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Class seven science Physical and chemical change

Chapter 6: Physical change and chemical change

3. Single displacement reaction


In this reaction, one element replaces another element from a compound. It is found that a more reactive element replaces a less reactive element from its compound.

(i) Zinc is a more reactive element than copper. If pieces of zinc are added to a solution of copper sulphate, zinc sulphate is formed. Copper metal gets deposited on the zinc piece.

(ii) If a piece of copper is dipped in silver nitrate solution, it gets coated with silver, and the colour of the solution changes to bluish due to the formation of copper nitrate.

4. Double displacement reaction


In this reaction, two compounds react by exchanging, their radicals to form two new compounds by mutual exchange of their ions.

When a solution of barium chloride is added into a solution of zinc sulphate, barium exchanges its chloride ions with sulphate ions of zinc sulphate and form a precipitate of barium sulphate.

There are two types of double displacement reactions.
(a) Precipitate reactions: In these types of double displacement reactions, two compounds react in their aqueous (solution) state and form an insoluble product which is called a precipitate.
(i) When aqueous sodium chloride is mixed with aqueous silver nitrate, they react and form aqueous sodium nitrate and a white precipitate of silver chloride.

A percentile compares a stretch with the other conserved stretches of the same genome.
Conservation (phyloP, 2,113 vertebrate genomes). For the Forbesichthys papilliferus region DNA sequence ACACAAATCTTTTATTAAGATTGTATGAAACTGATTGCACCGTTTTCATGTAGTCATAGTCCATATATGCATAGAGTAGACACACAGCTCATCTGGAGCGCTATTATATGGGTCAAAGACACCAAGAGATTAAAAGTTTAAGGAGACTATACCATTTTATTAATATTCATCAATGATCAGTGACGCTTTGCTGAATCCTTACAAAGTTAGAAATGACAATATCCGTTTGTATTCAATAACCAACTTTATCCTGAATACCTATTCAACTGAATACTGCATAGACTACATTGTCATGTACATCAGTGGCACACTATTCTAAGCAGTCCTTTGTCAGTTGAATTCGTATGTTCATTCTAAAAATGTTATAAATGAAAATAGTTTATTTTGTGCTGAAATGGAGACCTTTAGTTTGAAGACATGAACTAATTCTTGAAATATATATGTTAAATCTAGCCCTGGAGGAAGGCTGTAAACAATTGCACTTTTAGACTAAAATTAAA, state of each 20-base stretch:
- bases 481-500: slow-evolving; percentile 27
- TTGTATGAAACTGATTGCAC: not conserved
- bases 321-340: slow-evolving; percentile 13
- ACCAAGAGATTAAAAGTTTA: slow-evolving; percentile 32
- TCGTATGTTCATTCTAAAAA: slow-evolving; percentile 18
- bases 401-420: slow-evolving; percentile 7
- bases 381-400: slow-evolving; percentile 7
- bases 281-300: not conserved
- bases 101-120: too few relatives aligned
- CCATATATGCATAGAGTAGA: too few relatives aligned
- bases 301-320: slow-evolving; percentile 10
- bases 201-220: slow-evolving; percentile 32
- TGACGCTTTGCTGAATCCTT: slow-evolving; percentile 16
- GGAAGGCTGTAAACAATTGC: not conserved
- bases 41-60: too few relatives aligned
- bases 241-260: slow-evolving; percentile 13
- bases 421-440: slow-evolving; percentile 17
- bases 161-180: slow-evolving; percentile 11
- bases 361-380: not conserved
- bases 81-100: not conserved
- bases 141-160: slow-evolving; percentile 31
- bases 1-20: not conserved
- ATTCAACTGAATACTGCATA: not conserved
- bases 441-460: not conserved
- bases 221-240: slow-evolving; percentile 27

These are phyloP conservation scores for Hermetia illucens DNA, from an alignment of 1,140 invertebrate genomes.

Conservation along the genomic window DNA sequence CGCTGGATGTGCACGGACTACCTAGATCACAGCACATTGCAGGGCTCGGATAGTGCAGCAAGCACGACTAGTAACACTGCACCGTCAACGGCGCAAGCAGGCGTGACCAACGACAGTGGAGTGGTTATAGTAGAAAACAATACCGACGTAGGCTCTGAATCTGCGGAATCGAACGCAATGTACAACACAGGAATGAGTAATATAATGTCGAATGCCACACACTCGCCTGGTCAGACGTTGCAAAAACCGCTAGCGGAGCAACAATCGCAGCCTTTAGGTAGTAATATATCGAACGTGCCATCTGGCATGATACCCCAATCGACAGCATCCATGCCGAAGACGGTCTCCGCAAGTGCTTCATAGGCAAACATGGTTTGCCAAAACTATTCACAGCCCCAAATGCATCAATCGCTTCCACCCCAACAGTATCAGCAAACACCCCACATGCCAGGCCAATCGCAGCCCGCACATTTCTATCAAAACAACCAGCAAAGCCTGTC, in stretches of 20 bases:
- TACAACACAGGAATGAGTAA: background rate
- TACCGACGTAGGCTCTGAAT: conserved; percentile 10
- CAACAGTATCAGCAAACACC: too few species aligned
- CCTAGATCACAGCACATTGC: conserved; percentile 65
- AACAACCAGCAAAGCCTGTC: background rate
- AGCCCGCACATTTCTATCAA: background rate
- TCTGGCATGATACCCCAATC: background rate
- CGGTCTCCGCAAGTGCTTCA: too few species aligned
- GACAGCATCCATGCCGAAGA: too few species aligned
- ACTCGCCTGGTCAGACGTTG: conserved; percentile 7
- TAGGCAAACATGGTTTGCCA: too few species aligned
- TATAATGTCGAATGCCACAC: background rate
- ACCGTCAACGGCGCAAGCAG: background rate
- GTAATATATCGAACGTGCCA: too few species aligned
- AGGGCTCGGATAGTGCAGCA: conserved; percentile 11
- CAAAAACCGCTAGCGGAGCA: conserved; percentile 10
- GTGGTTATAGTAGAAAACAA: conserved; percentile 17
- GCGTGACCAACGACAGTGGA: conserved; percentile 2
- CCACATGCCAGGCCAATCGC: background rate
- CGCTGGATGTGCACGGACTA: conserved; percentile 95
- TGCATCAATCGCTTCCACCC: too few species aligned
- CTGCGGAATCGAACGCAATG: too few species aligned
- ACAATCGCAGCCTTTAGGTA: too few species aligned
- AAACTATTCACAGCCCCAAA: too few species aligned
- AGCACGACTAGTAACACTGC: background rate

(ii) When aqueous calcium chloride is mixed with aqueous sodium carbonate, they react and form aqueous sodium chloride and a precipitate of calcium carbonate.

(b) Neutralisation reactions: When an acid reacts with a base to form a salt and water, such a reaction is known as an acid-base reaction or a neutralisation reaction.

(i) When sulphuric acid reacts with sodium hydroxide solution which is a
base, they form sodium sulphate (salt) and water.

(ii) When hydrochloric acid reacts with potassium hydroxide which is a base, they form potassium chloride (salt) and water.

Oxidation and reduction reactions

1. Oxidation


A chemical reaction that involves the addition of oxygen to a substance or removal of hydrogen from a substance is known as an oxidation reaction.
When magnesium reacts with oxygen to form magnesium oxide it is said
that magnesium is oxidised by gaining oxygen.

Oxidising agent: The substance which oxidises other substances by providing oxygen to them or by removing hydrogen from them is known as an oxidising agent. Hydrogen sulphide reacts with sulphur dioxide to form sulphur by oxidation.

In this reaction, sulphur dioxide acts as an
oxidising agent because it oxidises hydrogen
sulphide to sulphur.


2. Reduction


A chemical reaction that involves the addition of hydrogen to a substance or removal of oxygen from a substance is known as a reduction reaction.
When hydrogen is passed over heated copper oxide, they react to form copper and water by reduction. Here, copper oxide is reduced to copper by the loss of oxygen.

Reducing Agent: The substance which reduces other substances by providing Hydrogen to them or by removing oxygen from them is known as a reducing agent. Iron oxide reacts with carbon to form iron and carbon dioxide. Here iron oxide is reduced to form iron by the removal of oxygen.

Difference between oxidation and reduction

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